High-speed boats 'sold to drug couriers'

A COUPLE who ran a Suffolk boatbuilding business and had more than £1 million stashed at their home had been supplying boats to international drugs smugglers, a court has heard.

Anthony Bond

A COUPLE who ran a Suffolk boatbuilding business and had more than £1 million stashed at their home had been supplying boats to international drugs smugglers, a court has heard.

Richard Davison and Ellen George, of Colville Road, Lowestoft, ran Crompton Marine at Lowestoft where they built powerful inflatable boats.

It is alleged the radar-evading boats - which could carry massive loads of cannabis and still outrun the authorities - would be sold and transported to southern Europe where they would be used by drug smugglers.

The details emerged at Ipswich Crown Court yesterdayin the trial of 43-year-old Ian Rush, of Brand End Road, Butterwick, Lincolnshire.

Rush was friends with Davison and George and worked at Crompton Marine initially as a transport driver, the court was told.

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He has denied two charges of conspiracy to assist another person to retain the benefits of drug trafficking and conspiracy to acquire criminal property.

Davison and George were arrested on March 25, 2004 as part of a joint Anglo-Spanish criminal investigation into suspected money laundering offences.

A search at the couple's Lowestoft home found more than £1.25 million in cash held in a safe and a holdall as well as false documents. A search of Davison's address in Spain revealed the existence of 500,000 in euros and £49,000 in cash.

It is alleged that between 1998 and the couple's arrest on March 25, 2004 he transported boats to southern Europe, often Spain, knowing that the purchaser of the boats wanted them to run drugs and other contraband from the north coast of Africa to the southern coast of Spain.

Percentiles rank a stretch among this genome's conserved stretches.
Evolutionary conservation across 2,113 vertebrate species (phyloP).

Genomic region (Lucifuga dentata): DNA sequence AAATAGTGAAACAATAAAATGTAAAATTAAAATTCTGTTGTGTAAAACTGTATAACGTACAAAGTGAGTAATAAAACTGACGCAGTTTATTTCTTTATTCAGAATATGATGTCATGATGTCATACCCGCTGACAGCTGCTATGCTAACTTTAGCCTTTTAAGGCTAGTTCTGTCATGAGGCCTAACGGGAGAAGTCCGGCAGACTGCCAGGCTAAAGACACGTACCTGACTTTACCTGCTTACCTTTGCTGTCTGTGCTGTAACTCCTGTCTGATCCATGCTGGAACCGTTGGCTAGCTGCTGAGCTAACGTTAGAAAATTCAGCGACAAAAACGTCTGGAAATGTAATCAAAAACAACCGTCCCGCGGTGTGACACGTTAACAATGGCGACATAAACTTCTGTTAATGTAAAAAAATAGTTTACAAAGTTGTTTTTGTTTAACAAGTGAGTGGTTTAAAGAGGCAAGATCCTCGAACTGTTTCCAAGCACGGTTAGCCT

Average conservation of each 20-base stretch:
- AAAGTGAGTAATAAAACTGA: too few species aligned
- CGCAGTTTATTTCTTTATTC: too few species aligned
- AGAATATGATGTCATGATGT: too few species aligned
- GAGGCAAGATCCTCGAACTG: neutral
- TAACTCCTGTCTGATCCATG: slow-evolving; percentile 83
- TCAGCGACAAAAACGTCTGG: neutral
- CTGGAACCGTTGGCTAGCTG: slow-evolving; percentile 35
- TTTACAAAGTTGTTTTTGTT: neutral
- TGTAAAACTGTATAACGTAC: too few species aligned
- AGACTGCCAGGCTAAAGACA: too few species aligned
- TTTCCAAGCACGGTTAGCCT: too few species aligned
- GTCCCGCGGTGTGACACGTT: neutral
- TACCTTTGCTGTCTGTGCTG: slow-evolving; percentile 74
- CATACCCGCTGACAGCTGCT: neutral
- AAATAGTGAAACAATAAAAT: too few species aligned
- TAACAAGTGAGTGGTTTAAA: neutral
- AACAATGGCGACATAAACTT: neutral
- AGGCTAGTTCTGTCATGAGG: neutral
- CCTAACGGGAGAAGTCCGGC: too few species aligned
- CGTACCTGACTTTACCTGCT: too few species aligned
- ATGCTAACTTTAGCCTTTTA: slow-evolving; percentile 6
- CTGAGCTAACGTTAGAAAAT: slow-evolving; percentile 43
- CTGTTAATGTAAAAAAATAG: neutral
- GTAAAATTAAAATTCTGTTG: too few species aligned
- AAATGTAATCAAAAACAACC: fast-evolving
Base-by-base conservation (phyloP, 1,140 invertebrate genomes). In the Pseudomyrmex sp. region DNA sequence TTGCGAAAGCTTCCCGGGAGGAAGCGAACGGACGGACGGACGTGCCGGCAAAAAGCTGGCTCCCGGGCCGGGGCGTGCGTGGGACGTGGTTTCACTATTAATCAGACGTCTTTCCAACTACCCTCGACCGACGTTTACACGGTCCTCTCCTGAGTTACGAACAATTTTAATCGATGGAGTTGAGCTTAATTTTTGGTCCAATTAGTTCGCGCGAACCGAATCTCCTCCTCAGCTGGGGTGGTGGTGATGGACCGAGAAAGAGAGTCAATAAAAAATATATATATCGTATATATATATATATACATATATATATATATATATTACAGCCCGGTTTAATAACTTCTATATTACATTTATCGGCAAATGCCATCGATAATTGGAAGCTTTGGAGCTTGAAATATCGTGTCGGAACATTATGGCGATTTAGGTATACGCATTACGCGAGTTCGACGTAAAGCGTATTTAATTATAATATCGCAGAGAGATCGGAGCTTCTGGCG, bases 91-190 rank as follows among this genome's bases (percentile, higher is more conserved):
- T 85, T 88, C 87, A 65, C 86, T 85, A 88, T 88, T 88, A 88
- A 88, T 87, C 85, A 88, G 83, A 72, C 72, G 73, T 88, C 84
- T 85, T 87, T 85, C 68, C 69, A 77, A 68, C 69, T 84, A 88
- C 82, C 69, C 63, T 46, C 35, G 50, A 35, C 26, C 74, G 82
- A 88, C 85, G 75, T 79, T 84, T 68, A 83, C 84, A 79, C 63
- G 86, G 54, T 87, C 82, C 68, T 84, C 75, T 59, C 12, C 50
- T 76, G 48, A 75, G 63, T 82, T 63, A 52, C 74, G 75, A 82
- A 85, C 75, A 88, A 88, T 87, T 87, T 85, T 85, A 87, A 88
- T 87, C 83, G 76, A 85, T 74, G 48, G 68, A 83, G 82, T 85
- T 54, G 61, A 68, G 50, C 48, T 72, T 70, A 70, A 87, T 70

It is also alleged that following Davison's and George's arrest, Rush set up a new company called Nautexco Marine to continue selling boats to the drug smugglers.

Simon Draycott QC told the jury: “Rush, Davison and George knew full well that the purchasers of these boats wanted them for one reason only and that was to run drugs and other contraband from the north coast of Africa to the southern coast of Spain.

“These types of boats were in great demand by drug smugglers. They could outrun any Spanish police boat, they were difficult to detect on radar and they could carry substantial amounts of drugs.”

The jury was also read an email which was sent by George in 2002 which read: “We specialise in very high speed, uncatchable craft that have an extremely low radar signature, that work between North Africa and Spain.”

In 2006, George admitted money laundering and possession of around £1m in criminal proceeds.

Davison is currently on bail in Spain which prevents him from leaving the country, with investigations against him continuing, the court heard.

The trial of Rush continues today.

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